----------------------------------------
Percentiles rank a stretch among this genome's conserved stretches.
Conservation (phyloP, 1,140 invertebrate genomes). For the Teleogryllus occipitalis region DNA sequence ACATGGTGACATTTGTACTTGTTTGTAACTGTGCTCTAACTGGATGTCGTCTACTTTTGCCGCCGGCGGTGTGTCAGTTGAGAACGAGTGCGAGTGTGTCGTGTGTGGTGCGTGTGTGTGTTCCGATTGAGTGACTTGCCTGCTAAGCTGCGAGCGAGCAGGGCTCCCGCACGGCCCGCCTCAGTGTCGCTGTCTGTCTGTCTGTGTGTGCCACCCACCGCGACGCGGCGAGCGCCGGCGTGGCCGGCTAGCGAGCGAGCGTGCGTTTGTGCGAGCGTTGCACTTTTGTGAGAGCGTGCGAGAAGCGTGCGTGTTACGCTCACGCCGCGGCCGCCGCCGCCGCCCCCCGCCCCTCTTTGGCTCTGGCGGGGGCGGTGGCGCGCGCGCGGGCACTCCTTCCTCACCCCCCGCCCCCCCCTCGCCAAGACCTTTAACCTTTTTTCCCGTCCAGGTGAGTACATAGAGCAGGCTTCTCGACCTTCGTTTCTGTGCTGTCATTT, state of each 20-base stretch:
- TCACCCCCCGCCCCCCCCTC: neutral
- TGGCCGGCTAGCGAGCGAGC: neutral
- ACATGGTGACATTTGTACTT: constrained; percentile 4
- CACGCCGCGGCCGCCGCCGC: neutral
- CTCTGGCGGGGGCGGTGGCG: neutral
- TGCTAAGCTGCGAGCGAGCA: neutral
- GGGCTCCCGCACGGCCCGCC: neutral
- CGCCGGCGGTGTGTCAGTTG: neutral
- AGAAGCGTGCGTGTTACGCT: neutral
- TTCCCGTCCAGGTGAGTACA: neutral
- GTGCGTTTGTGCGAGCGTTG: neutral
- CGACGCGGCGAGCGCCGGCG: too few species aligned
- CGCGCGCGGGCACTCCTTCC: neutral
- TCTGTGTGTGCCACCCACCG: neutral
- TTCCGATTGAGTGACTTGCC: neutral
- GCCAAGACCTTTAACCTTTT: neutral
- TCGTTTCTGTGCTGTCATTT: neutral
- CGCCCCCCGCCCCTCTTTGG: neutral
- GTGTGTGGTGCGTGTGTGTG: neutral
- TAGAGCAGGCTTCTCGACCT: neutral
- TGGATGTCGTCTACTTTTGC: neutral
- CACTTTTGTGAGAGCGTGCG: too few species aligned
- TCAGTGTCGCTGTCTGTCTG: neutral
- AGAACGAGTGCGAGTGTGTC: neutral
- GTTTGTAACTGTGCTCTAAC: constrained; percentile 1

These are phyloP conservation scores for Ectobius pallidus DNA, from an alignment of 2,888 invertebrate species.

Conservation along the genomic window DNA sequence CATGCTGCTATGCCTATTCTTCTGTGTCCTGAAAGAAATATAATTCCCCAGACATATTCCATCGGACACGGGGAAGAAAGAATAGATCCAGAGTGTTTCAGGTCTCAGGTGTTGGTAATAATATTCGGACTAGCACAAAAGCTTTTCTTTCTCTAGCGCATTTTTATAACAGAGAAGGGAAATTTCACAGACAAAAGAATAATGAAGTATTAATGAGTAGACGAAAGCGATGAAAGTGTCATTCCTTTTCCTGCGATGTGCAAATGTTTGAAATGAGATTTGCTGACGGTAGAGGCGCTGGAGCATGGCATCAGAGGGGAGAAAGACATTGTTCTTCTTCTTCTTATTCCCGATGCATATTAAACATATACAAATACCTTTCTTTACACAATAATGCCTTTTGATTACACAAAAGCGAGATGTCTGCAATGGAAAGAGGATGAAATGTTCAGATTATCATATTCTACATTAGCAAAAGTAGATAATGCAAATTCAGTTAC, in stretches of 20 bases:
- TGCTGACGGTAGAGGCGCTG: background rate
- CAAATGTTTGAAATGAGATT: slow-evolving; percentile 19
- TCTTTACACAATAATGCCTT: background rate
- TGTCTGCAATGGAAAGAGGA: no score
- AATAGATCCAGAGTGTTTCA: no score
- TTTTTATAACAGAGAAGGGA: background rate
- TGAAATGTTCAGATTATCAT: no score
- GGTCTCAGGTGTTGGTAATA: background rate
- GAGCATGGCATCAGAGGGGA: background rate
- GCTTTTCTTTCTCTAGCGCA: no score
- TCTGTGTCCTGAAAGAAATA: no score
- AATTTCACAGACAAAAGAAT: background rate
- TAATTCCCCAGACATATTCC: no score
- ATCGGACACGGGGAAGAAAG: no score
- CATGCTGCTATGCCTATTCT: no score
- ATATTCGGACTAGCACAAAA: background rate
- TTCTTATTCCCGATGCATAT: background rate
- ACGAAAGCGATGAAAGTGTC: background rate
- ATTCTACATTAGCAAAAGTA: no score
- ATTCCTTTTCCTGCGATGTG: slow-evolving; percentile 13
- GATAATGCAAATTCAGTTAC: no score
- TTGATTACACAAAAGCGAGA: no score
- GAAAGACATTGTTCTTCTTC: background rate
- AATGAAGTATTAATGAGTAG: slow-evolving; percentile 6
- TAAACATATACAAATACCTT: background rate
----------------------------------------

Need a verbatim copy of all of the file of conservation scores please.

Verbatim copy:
Percentiles rank a stretch among this genome's conserved stretches.
Conservation (phyloP, 1,140 invertebrate genomes). For the Teleogryllus occipitalis region DNA sequence ACATGGTGACATTTGTACTTGTTTGTAACTGTGCTCTAACTGGATGTCGTCTACTTTTGCCGCCGGCGGTGTGTCAGTTGAGAACGAGTGCGAGTGTGTCGTGTGTGGTGCGTGTGTGTGTTCCGATTGAGTGACTTGCCTGCTAAGCTGCGAGCGAGCAGGGCTCCCGCACGGCCCGCCTCAGTGTCGCTGTCTGTCTGTCTGTGTGTGCCACCCACCGCGACGCGGCGAGCGCCGGCGTGGCCGGCTAGCGAGCGAGCGTGCGTTTGTGCGAGCGTTGCACTTTTGTGAGAGCGTGCGAGAAGCGTGCGTGTTACGCTCACGCCGCGGCCGCCGCCGCCGCCCCCCGCCCCTCTTTGGCTCTGGCGGGGGCGGTGGCGCGCGCGCGGGCACTCCTTCCTCACCCCCCGCCCCCCCCTCGCCAAGACCTTTAACCTTTTTTCCCGTCCAGGTGAGTACATAGAGCAGGCTTCTCGACCTTCGTTTCTGTGCTGTCATTT, state of each 20-base stretch:
- TCACCCCCCGCCCCCCCCTC: neutral
- TGGCCGGCTAGCGAGCGAGC: neutral
- ACATGGTGACATTTGTACTT: constrained; percentile 4
- CACGCCGCGGCCGCCGCCGC: neutral
- CTCTGGCGGGGGCGGTGGCG: neutral
- TGCTAAGCTGCGAGCGAGCA: neutral
- GGGCTCCCGCACGGCCCGCC: neutral
- CGCCGGCGGTGTGTCAGTTG: neutral
- AGAAGCGTGCGTGTTACGCT: neutral
- TTCCCGTCCAGGTGAGTACA: neutral
- GTGCGTTTGTGCGAGCGTTG: neutral
- CGACGCGGCGAGCGCCGGCG: too few species aligned
- CGCGCGCGGGCACTCCTTCC: neutral
- TCTGTGTGTGCCACCCACCG: neutral
- TTCCGATTGAGTGACTTGCC: neutral
- GCCAAGACCTTTAACCTTTT: neutral
- TCGTTTCTGTGCTGTCATTT: neutral
- CGCCCCCCGCCCCTCTTTGG: neutral
- GTGTGTGGTGCGTGTGTGTG: neutral
- TAGAGCAGGCTTCTCGACCT: neutral
- TGGATGTCGTCTACTTTTGC: neutral
- CACTTTTGTGAGAGCGTGCG: too few species aligned
- TCAGTGTCGCTGTCTGTCTG: neutral
- AGAACGAGTGCGAGTGTGTC: neutral
- GTTTGTAACTGTGCTCTAAC: constrained; percentile 1

These are phyloP conservation scores for Ectobius pallidus DNA, from an alignment of 2,888 invertebrate species.

Conservation along the genomic window DNA sequence CATGCTGCTATGCCTATTCTTCTGTGTCCTGAAAGAAATATAATTCCCCAGACATATTCCATCGGACACGGGGAAGAAAGAATAGATCCAGAGTGTTTCAGGTCTCAGGTGTTGGTAATAATATTCGGACTAGCACAAAAGCTTTTCTTTCTCTAGCGCATTTTTATAACAGAGAAGGGAAATTTCACAGACAAAAGAATAATGAAGTATTAATGAGTAGACGAAAGCGATGAAAGTGTCATTCCTTTTCCTGCGATGTGCAAATGTTTGAAATGAGATTTGCTGACGGTAGAGGCGCTGGAGCATGGCATCAGAGGGGAGAAAGACATTGTTCTTCTTCTTCTTATTCCCGATGCATATTAAACATATACAAATACCTTTCTTTACACAATAATGCCTTTTGATTACACAAAAGCGAGATGTCTGCAATGGAAAGAGGATGAAATGTTCAGATTATCATATTCTACATTAGCAAAAGTAGATAATGCAAATTCAGTTAC, in stretches of 20 bases:
- TGCTGACGGTAGAGGCGCTG: background rate
- CAAATGTTTGAAATGAGATT: slow-evolving; percentile 19
- TCTTTACACAATAATGCCTT: background rate
- TGTCTGCAATGGAAAGAGGA: no score
- AATAGATCCAGAGTGTTTCA: no score
- TTTTTATAACAGAGAAGGGA: background rate
- TGAAATGTTCAGATTATCAT: no score
- GGTCTCAGGTGTTGGTAATA: background rate
- GAGCATGGCATCAGAGGGGA: background rate
- GCTTTTCTTTCTCTAGCGCA: no score
- TCTGTGTCCTGAAAGAAATA: no score
- AATTTCACAGACAAAAGAAT: background rate
- TAATTCCCCAGACATATTCC: no score
- ATCGGACACGGGGAAGAAAG: no score
- CATGCTGCTATGCCTATTCT: no score
- ATATTCGGACTAGCACAAAA: background rate
- TTCTTATTCCCGATGCATAT: background rate
- ACGAAAGCGATGAAAGTGTC: background rate
- ATTCTACATTAGCAAAAGTA: no score
- ATTCCTTTTCCTGCGATGTG: slow-evolving; percentile 13
- GATAATGCAAATTCAGTTAC: no score
- TTGATTACACAAAAGCGAGA: no score
- GAAAGACATTGTTCTTCTTC: background rate
- AATGAAGTATTAATGAGTAG: slow-evolving; percentile 6
- TAAACATATACAAATACCTT: background rate